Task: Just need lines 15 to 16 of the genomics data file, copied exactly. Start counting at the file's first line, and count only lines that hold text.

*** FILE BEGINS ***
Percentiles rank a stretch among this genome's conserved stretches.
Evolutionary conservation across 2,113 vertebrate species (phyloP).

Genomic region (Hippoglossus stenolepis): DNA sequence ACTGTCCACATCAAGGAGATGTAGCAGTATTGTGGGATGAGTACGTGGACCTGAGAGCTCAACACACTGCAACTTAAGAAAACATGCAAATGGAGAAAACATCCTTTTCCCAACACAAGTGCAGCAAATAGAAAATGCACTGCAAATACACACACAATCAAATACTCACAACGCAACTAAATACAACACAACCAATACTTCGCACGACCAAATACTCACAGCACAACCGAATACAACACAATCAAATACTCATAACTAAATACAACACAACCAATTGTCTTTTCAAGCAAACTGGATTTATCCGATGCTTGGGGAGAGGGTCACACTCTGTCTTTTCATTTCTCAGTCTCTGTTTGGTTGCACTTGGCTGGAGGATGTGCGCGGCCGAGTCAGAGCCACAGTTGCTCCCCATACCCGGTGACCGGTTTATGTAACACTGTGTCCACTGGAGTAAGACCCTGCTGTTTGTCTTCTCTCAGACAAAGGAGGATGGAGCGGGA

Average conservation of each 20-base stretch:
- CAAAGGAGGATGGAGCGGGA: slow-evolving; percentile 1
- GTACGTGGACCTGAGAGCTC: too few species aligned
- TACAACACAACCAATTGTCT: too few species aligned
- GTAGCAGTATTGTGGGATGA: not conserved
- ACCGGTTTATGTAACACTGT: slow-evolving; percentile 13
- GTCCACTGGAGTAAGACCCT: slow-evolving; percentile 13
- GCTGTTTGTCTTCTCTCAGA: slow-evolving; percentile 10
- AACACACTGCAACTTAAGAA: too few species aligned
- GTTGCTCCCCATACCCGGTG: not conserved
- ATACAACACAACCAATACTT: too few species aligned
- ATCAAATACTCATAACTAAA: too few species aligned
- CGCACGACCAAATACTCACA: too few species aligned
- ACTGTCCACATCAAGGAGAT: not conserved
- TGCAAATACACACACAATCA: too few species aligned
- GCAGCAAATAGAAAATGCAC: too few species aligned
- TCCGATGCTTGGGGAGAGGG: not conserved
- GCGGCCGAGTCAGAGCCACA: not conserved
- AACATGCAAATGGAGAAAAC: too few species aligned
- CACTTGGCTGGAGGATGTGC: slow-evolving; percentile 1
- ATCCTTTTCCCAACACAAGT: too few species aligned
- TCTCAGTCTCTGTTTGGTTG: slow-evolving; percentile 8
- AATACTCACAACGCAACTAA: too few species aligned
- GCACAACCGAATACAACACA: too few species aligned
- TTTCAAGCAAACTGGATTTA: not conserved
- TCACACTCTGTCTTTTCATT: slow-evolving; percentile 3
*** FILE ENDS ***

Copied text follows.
- ATCAAATACTCATAACTAAA: too few species aligned
- CGCACGACCAAATACTCACA: too few species aligned